Grant funds help local cemeteries

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By Calen McKinney

"Show me your cemeteries, and I will tell you what kind of people you have."

-Benjamin Franklin

They're our final resting places and where loved ones gather throughout the years to remember the dead. Many will meet there today.

They're also the focus of a five-member committee created to help preserve the nearly 350 local burial grounds.

The Taylor County Cemetery Preservation Committee was formed during former Taylor County Judge/Executive Paul Patton's administration.

Local historian Betty Jane Gorin-Smith said the Committee was formed after Kentucky's legislators passed a law to create a state cemetery fund.

Gorin-Smith said the money placed in that fund has since been awarded to various counties in the state for cemetery preservation.

Every county in Kentucky was eligible to apply for some of that funding, she said, as long as the county's judge/executive appointed a cemetery board in the county to supervise and complete grant applications and projects.

Patton appointed such a committee about four years ago. The group meets three times each year. Its meetings are open to the public.

Current Committee members include chairwoman Barbara Skaggs and Gorin, Barry Allen, Joyce Johnson and James DeWitt. Other rotating members include Sam Wickliffe and John Kessler.

Gorin-Smith, a former chairwoman, said the Committee must include those of diverse races and political parties.

She said the Committee has applied for several grants since its inception and been awarded several thousands of dollars in funding to help preserve and update a dozen cemeteries in Taylor County.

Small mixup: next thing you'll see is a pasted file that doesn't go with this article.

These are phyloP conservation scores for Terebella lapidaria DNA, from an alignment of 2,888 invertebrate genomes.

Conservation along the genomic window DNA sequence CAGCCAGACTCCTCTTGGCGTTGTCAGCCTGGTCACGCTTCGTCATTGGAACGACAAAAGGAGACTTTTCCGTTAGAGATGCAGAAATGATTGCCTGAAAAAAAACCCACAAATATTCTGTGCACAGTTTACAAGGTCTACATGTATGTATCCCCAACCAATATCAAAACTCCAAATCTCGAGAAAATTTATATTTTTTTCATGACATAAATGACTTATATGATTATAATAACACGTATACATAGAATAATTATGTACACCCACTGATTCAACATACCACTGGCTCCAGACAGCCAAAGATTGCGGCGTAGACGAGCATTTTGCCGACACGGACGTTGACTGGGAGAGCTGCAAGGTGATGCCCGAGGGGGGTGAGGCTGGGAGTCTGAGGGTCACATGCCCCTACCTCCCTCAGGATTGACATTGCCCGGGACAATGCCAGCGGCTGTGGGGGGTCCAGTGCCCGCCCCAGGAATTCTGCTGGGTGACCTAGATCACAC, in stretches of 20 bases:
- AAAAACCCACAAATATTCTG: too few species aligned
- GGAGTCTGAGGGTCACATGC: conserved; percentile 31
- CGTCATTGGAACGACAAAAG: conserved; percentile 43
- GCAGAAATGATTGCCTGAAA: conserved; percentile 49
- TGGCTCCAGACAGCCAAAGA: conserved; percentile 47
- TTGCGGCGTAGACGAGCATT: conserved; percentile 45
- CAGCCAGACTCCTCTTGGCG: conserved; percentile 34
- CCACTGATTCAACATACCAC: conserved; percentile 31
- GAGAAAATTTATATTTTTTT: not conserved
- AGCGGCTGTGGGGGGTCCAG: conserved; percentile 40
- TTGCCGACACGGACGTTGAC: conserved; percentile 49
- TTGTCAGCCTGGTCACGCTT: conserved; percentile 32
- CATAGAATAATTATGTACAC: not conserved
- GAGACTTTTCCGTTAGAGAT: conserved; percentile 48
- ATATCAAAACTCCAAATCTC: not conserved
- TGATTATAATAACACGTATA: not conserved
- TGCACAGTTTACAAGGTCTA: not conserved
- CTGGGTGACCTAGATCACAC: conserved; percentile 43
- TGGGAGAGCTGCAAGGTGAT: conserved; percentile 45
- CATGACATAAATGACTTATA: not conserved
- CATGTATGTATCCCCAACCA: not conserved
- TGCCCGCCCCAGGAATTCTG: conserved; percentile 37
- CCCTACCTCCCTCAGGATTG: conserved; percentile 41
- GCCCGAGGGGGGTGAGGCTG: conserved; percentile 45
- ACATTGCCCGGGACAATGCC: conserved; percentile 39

A few of those cemeteries include Crown Hill, Oddfellow, Tebbs Bend, Bright, Cloyd, Hiestand-Chandler-Gilmore and Tallow Creek.

According to Skaggs, the Committee received state grants in 2004, 2005 and 2006. Taylor County has received more than $42,000 in grant money, Skaggs stated in an e-mailed response, and has used that money to have several cemeteries cleaned and fenced, identifying signs erected and stones repaired and replaced.

Skaggs was out of town last week and could not be reached for further comment.

Gorin-Smith said the grants must be matched by in-kind labor, and cemeteries receiving the grants must be nonprofit.

She said Taylor County is home to about 333 cemeteries. After subtracting church and for-profit cemeteries, she said, Taylor County has about 275 small farm cemeteries that depend on families and community members to pay for their upkeep and preservation.

Gorin-Smith said the grant money can't be used for ordinary maintenance, such as mowing, and must be used for permanent improvements such as signage, fencing, filling in sunken graves and repairing or resetting tombstones.

Gorin-Smith said those who know of cemeteries in need of repairs and want them to be considered by the Committee for a preservation grant must first contact one of the Committee members.

She said those representing a cemetery should attend one of the Committee's meetings and explain why their particular cemetery is worthy of a grant. The Committee will then vote on that cemetery, she said, and, if it is approved, the cemetery will be placed on a waiting list of cemeteries to apply for grant funding when it becomes available. She said there are nearly a dozen cemeteries currently on that list now.

For now, Gorin-Smith said, the Committee is waiting until the state has funding available to give to cemetery restoration. The Committee will continue to meet and take applications for when that happens, she said.

Gorin-Smith said she is interested in cemetery restoration because several of Taylor County's first settlers are buried in small cemeteries.

"I think you should honor the dead," she said. "[I feel] strongly about honoring their work and accomplishments."

- Staff Writer Calen McKinney can be reached at 465-8111 Ext. 235 or by e-mail at reporter@cknj.com. Comment on this story at www.cknj.com.